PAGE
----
Jane (Janet Agren) is working in her lab, when she notices two caged rats going at each other and an alarm goes off. The alarm signals a breach in the lab's security of a possible viral contagion. Her chemical company and the local government near London want to keep the breach hush-hush to prevent a public panic. Meanwhile, a cute young couple are shagging in their automobile. The couple is attacked, mutilated, and killed. The cops investigate the murder and call in Captain Kirk: no, not William Shatner but my main man, David Warbeck. Kirk learns of the breach in the lab and when he follows up with Jane, he learns that Professor Adams is missing, the brilliant scientist who was working on a new project. Is there any link between the contagion, the murders, and the recently-missing Professor Adams in Tonino Ricci's Panic (1976)? Panic is a patchwork quilt of would-be plotlines. For example, when Kirk visits Jane on his initial investigation and learns that Professor Adams is missing, the two go to Adams's retreat out in the country to search for clues. Finding the professor's dead bodyguard at his hideaway, the sequence, at first blush, looks like the beginning of a mystery and blossoming romance between Kirk and Jane, as the two exchange jokes and stumble upon clues. The murder scenes are shot like a slasher flick: Ricci uses the camera's p.o.v. to mimic the monster stalking, slowly and creepily upon his victims. Around the end of the first act, the film kicks into panic mode, as scenes are shown of soldiers in trucks roaming the streets in their gas masks and hazmat outfits. Kirk, however, donning a tan raincoat is still investigating the murders, like a old-time private eye. He and a police officer head underground to look for clues of the monster; while above ground, in a fantastic sequence, the monster attacks in a full movie theatre. Grabbing a young lady and throwing her over its shoulder, the monster finds solace in the projection room where his dinner can be eaten. By the time the final act begins, the government has quarantined the English town and the citizens have moved into the titular panic and begin rioting.Ricci has seemingly never had a fondness or a patience for plotlines. Ricci loves the action sequences and the more the merrier. For example, his best film, The Big Family (1973) is really a series of exciting mob hits tied together with the most perfunctory plot line. When he tackles tiburons and aliens in The Shark's Cave (1978) or aliens in an underground kingdom in Encounters in the Deep (1979), Ricci could care less why his characters are in the water, just as long as the sharks are in a willing frenzy or the aliens are ready to take over the world. I love the man's cinema, so if Ricci can give me some seriously enthusiastic sequences, I'm sold. Yes, I'm a cheap date, and Ricci delivers. The monster in the movie theatre is standout: to watch the rubber-suited monster writhe in pain as the awful film plays on the screen, only to claw through the screen and scare the hell out of the patrons is true B-movie gold. When the monster attacks in two sequences unsuspecting families, the viewer thinks that it's Ricci in the monster suit, because there is so much enthusiasm. To his credit, Ricci actually links all of these disparate scenes together with a very thin visual cue but linked nonetheless. Janet Agren's Jane is sorely underused. Agren as an actress has been underused in her career. Often just eye candy, as in Giuseppe Bennati's underrated giallo, The Killer Reserved Nine Seats (1974), or as a collateral character, as in Carlo Vanzina's Mystère (1983), as Carole Bouquet's friend, Agren briefly gets to show her charisma and range. When Agren is given a substantial role, for example, as the pretty lady who runs the truckstop in Sergio Martino's Hands of Steel (1986), she often steals her scenes and shines brightly. This is the second film that I can recall where Ricci doesn't use Agren enough, and I wish there were more scenes with her.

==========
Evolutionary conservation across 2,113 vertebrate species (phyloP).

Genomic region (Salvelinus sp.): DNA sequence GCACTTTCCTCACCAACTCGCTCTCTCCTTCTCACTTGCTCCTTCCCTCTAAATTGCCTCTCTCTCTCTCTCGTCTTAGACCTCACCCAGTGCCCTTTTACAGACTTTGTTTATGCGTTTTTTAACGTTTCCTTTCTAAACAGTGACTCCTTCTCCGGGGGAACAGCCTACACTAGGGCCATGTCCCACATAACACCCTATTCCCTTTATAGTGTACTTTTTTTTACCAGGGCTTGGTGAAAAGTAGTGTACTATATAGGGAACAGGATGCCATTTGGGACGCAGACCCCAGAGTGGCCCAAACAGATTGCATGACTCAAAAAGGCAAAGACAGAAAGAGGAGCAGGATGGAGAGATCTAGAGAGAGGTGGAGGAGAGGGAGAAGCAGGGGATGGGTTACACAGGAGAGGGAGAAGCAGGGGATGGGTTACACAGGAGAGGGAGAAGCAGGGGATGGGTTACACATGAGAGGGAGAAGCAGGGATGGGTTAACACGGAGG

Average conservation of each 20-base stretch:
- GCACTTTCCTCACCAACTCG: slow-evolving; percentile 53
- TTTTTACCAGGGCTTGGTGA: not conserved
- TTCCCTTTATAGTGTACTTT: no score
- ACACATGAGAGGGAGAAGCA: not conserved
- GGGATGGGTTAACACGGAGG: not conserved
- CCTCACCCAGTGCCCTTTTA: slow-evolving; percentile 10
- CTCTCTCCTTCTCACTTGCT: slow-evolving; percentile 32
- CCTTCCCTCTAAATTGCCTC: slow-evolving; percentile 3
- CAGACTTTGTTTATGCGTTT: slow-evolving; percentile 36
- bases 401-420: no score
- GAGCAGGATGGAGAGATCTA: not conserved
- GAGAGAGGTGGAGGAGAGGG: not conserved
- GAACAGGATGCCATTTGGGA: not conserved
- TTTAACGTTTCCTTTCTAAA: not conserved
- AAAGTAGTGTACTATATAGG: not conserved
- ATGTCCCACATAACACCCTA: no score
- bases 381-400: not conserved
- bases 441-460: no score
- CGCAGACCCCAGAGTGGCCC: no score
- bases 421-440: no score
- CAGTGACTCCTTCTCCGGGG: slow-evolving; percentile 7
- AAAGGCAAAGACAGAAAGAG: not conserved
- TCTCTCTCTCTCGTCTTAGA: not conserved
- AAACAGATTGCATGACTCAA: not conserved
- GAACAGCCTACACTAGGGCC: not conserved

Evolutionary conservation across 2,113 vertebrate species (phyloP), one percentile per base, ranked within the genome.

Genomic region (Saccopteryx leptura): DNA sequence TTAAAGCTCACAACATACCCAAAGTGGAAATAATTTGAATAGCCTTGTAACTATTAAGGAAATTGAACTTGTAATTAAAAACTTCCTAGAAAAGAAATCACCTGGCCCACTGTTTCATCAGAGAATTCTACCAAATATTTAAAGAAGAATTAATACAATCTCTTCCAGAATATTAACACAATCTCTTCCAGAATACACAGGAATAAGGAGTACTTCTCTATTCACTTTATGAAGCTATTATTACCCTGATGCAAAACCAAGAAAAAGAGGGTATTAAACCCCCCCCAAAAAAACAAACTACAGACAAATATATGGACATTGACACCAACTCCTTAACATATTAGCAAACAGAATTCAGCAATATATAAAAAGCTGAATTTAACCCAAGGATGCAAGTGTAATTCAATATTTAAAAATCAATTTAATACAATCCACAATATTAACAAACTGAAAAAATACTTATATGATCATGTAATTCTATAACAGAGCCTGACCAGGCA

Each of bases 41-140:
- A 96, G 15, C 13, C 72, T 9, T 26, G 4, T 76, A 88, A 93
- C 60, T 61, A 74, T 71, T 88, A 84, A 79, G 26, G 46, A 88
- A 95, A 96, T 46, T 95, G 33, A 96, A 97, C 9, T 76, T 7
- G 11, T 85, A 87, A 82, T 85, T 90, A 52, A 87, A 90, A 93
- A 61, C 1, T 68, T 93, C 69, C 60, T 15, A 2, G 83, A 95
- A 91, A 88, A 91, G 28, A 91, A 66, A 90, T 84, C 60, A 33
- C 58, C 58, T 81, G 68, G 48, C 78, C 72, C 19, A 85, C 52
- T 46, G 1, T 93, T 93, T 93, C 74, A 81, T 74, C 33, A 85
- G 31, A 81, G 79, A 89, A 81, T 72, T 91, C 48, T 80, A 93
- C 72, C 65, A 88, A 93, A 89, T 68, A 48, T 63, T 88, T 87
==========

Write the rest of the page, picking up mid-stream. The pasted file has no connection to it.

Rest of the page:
David Warbeck, like Agren, is a Eurocult legend. Warbeck made some phenomenal flicks with Antonio Margheriti, such as The Last Hunter (1980), The Hunters of the Golden Cobra (1982), Tiger Joe (1982), and Ark of the Sun God (1983), which really defined and shaped Italian 80s action movies. Warbeck also appeared in a little-known film by an obscure director during this period, Lucio Fulci's The Beyond (1981) that's really popular with the young folks. Warbeck's good in this role. He can smoke a cigarette and wield a gun with the best of them.I've probably had more fun with Panic than would most viewers. I absolutely love films that coast on fumes financially but are guzzling an endless supply of enthusiasm and fun. By no means a cinema classic, Panic is a Ricci classic, which is quite all right with me.